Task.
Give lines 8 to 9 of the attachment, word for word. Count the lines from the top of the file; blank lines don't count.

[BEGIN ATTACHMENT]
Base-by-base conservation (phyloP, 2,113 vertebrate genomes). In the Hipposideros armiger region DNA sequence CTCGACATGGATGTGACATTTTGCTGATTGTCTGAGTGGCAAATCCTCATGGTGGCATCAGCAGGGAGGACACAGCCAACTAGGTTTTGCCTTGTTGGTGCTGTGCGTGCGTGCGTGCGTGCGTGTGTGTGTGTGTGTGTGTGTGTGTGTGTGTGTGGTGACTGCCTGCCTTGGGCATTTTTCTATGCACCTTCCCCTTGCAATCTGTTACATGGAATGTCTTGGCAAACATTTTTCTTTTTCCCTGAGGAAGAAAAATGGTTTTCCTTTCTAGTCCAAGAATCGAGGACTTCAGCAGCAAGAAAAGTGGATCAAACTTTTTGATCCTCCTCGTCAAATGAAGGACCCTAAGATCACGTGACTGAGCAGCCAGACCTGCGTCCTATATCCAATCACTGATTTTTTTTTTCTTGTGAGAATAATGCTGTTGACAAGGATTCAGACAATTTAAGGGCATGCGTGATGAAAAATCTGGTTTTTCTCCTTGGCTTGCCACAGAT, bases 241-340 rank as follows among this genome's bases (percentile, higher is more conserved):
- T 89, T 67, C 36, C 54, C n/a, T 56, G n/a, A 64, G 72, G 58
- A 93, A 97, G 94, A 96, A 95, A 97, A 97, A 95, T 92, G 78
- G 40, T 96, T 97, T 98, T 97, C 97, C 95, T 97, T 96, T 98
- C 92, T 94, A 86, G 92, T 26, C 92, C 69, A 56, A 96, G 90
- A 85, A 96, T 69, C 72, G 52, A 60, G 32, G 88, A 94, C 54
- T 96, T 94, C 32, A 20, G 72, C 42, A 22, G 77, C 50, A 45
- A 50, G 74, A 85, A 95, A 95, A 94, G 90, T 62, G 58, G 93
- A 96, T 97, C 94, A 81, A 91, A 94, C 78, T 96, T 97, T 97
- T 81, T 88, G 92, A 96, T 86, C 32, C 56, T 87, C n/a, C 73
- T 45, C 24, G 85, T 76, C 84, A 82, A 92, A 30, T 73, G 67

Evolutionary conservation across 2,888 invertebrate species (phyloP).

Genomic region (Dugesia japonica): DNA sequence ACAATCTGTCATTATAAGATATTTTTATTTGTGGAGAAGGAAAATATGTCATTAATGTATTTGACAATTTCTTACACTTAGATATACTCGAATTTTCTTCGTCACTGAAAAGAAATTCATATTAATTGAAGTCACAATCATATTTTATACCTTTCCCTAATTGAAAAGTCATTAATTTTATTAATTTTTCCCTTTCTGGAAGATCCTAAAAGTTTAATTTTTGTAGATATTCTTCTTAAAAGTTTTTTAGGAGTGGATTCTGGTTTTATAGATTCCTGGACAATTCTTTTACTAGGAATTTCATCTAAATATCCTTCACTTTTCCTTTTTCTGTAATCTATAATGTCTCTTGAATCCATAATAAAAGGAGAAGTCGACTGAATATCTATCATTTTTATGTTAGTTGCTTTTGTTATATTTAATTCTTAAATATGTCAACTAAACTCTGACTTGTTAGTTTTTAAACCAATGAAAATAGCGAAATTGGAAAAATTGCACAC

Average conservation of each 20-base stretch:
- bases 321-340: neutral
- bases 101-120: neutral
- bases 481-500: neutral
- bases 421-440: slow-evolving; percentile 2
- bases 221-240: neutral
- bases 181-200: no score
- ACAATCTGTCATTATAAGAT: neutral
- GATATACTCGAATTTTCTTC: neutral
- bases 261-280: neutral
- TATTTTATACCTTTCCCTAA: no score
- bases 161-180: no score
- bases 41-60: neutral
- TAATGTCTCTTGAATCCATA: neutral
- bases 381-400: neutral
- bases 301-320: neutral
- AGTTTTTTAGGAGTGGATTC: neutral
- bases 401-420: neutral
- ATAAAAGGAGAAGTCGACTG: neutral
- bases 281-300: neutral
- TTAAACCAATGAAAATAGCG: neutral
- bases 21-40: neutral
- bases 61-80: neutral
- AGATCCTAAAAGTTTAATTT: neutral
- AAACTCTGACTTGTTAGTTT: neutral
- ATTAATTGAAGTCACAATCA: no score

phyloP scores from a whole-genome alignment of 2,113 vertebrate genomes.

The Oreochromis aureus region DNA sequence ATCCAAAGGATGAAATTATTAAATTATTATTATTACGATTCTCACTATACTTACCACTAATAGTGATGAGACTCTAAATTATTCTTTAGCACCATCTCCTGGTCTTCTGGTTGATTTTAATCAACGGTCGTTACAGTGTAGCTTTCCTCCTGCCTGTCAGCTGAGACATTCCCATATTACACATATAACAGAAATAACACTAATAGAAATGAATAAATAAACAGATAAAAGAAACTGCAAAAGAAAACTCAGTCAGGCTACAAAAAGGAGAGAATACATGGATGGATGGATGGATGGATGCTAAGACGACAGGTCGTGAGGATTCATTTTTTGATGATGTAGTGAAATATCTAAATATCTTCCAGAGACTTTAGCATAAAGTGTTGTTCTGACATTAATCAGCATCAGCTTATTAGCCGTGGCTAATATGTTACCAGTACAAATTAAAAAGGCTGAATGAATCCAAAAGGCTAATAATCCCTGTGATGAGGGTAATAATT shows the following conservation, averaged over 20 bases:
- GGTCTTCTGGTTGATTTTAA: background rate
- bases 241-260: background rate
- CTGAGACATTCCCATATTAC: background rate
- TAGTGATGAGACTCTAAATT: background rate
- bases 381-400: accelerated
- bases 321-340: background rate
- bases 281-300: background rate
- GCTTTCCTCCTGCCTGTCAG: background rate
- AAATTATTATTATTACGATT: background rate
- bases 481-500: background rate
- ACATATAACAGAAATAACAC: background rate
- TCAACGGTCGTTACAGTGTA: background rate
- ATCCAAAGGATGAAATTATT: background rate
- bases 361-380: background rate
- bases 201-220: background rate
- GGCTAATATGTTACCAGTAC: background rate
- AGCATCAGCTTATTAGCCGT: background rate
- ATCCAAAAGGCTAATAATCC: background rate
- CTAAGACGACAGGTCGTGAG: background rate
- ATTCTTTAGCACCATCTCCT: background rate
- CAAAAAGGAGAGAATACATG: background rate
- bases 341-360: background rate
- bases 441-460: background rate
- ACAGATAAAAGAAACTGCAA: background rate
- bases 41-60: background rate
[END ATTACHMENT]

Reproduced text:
- A 50, G 74, A 85, A 95, A 95, A 94, G 90, T 62, G 58, G 93
- A 96, T 97, C 94, A 81, A 91, A 94, C 78, T 96, T 97, T 97